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Feature Story

Prioritizing In-office Compounding to Put Patients First

These two practices have put in the work to better serve their patients
Andrew T. Dang, MD, FAAAAI, in his practice
Within the intricate landscape of allergen immunotherapy, in-office compounding is as much an art as it is a science, according to Andrew T. Dang, MD, FAAAAI, who recently made key investments in his practice to comply with the new compounding requirements.
Andrew T. Dang, MD, FAAAAI
“I think of a chef making a dish for a customer ‘in-kitchen’ analogous to the allergist making immunotherapy ‘in-office’ very well,” he said. “The chef has an individualized approach to the recipe that should be unique to their customer so they have the best experience, and this best experience is maximized by the chef maintaining control of producing the dish ‘in-kitchen’ instead of outsourcing the recipe. “
“Allergen immunotherapy is a unique treatment that is created through a shared decision-making process between a provider and a patient,” Dr. Dang added. “In-office compounding allows the treatment to be as individualized as possible.”
Shahab Virani, MD, echoed a similar sentiment. “In-office compounding allows allergists to have the necessary quality control. If you know where the extract is coming from you can better guarantee promising results. As allergists, this is something we do frequently, and we are the most qualified to do it correctly to help and protect our patients.”
That personalized approach to allergen immunotherapy is why so many allergist/immunologists have made the efforts to adhere to the newly implemented USP Chapter 797 Standards for Sterile Compounding. The guidelines address compounding personnel training and evaluation, hygiene and garbing, updated documentation requirements, plus either installation of an ISO Class 5, Primary Engineering Control (often referred to as a hood) or establishment of a Dedicated Allergenic Extracts Compounding Area.
Shahab Virani, MD
Dr. Virani works at a small private practice with four allergists. When asked about the difficulties of implementing changes for USP 797, he said, “the biggest challenge we faced was choosing which route to pursue when it came to following the guidelines. Did we want a compound area, or to invest in a hood? The two pathways lead to different structures, and either of them can be resource draining if you don’t have the means to make the changes. We’re fortunate to have a wonderful team that worked together to make the changes necessary.”
Dr. Dang opted to invest in an ISO 5 certified hood. “One of our nurse leaders reached out to various vendors and narrowed down our options to two vendors who we are still in active negotiations with to finalize a purchase and install for the certified hood,” he said.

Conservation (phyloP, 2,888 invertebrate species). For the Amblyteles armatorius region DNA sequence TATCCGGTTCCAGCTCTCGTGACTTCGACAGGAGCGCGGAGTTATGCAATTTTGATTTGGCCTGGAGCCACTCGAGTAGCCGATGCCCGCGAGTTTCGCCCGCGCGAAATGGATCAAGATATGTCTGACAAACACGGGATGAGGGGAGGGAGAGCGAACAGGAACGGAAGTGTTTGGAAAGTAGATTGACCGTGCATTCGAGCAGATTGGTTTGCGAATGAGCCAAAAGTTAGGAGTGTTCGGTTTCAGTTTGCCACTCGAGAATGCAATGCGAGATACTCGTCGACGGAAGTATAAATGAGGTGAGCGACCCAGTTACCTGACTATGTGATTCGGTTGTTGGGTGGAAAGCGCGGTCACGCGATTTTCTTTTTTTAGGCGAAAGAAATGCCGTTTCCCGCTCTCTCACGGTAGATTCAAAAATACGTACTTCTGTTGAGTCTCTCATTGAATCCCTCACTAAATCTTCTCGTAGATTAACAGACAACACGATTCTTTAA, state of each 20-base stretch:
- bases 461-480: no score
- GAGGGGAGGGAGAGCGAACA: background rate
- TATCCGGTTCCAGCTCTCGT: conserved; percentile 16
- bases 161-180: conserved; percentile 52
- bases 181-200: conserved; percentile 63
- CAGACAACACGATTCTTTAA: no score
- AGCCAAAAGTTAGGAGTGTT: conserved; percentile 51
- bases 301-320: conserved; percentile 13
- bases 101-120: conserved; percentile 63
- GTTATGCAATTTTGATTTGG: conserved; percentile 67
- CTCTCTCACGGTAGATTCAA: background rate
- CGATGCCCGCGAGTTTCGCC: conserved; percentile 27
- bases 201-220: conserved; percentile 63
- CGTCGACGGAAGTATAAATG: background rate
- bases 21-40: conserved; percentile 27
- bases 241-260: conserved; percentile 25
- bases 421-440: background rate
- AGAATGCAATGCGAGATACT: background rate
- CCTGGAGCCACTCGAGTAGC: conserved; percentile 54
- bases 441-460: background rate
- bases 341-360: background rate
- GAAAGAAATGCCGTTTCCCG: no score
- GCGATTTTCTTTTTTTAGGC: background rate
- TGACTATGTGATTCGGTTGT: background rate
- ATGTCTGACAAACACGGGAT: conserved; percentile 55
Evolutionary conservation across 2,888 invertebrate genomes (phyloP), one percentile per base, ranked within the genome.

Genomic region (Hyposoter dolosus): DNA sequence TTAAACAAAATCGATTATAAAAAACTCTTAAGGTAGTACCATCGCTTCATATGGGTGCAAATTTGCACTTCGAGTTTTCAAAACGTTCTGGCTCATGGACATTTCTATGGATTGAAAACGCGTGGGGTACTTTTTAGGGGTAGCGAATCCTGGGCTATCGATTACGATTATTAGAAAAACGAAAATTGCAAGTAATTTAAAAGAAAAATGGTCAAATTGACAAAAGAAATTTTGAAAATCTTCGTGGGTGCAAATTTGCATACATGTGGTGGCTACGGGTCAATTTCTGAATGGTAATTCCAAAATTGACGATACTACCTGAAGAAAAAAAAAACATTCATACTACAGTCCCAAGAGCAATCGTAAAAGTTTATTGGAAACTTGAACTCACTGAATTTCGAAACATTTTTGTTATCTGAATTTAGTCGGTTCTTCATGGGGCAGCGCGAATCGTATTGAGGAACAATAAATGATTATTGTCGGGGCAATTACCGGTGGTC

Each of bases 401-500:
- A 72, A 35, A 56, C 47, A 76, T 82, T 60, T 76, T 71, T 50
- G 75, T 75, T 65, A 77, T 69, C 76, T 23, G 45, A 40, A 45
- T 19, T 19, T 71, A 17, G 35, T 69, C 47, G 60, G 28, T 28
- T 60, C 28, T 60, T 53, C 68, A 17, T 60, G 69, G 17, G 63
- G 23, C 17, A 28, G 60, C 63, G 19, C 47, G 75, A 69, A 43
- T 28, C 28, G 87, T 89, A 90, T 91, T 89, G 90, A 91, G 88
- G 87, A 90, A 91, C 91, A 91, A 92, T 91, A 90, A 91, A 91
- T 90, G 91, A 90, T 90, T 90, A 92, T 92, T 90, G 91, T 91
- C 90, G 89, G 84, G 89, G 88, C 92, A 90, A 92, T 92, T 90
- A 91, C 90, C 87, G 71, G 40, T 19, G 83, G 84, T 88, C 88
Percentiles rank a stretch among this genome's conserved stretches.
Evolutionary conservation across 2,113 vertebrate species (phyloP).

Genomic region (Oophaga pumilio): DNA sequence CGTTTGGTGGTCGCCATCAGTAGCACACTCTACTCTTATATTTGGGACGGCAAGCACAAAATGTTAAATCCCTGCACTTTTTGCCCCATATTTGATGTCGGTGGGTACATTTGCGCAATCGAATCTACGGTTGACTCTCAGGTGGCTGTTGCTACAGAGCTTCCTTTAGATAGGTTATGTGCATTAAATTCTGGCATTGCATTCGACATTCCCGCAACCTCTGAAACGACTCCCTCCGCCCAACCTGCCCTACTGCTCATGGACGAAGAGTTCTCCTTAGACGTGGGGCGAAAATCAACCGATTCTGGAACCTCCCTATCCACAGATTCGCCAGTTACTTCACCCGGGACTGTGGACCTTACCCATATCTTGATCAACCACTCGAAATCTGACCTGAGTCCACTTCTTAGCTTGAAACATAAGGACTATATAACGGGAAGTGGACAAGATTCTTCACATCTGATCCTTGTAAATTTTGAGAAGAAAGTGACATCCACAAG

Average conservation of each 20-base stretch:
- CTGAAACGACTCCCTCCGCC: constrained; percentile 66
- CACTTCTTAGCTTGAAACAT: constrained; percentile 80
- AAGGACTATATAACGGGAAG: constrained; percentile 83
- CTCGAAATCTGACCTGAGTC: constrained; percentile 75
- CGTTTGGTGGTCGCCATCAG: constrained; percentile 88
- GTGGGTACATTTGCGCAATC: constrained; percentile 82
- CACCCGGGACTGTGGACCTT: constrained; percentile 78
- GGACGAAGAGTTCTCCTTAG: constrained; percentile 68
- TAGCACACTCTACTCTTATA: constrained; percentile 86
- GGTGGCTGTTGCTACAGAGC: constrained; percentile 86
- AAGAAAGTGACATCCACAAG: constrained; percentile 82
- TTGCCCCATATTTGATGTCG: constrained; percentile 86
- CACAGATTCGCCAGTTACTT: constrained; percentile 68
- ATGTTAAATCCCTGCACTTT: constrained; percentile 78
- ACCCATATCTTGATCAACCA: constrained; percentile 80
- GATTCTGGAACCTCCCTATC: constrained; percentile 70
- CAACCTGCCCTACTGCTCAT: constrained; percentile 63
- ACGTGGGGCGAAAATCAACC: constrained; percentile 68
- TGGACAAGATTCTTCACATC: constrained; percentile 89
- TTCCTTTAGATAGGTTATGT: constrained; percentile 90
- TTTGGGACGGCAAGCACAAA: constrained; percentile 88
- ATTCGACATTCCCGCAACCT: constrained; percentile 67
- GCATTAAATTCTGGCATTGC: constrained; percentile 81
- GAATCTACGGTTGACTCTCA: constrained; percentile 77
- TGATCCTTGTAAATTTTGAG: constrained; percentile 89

He also spent time revising the standard operating procedures to account for appropriate garbing/aseptic technique, as well as establishing a protocol for certification of personnel involved with vial mixing to meet USP 797 guidelines. “We are planning on initially training myself as well as three other staff members for USP 797 standards — this number is based on the number of physical clinics we operate, number of patients that our business sees and the logistics of how our clinics are managed with regards to immunotherapy vial stock and supplies,” he said.
All the effort is well worth it, according to Dr. Dang. He pointed out how outsourcing immunotherapy introduces several variables that could impact treatment, including:
  • More difficulty in maintaining and adapting to the unique characteristics and needs of each patient
  • Increased chance for “supply chain” issues such as delay in delivery or vials lost in transport
  • Having to deal with and incorporate another set of staffing in terms of separate work hours/work days and holiday schedules, superimposed with the primary clinic’s staffing/schedules.
For those interested in doing in-office compounding, Dr. Virani has some advice. “Reach out to other allergists to understand what the challenges are and how to overcome them. We are a small community that’s open to learning together. Refer to your local societies and national organizations like the AAAAI to get the resources you need to get started. And never be afraid to have questions - you can always reach out to colleagues or the AAAAI Advocacy Committee for help!”
If you’re looking for more information and resources, the AAAAI’s Compounding Corner is here to help, and you can always reach out to with questions.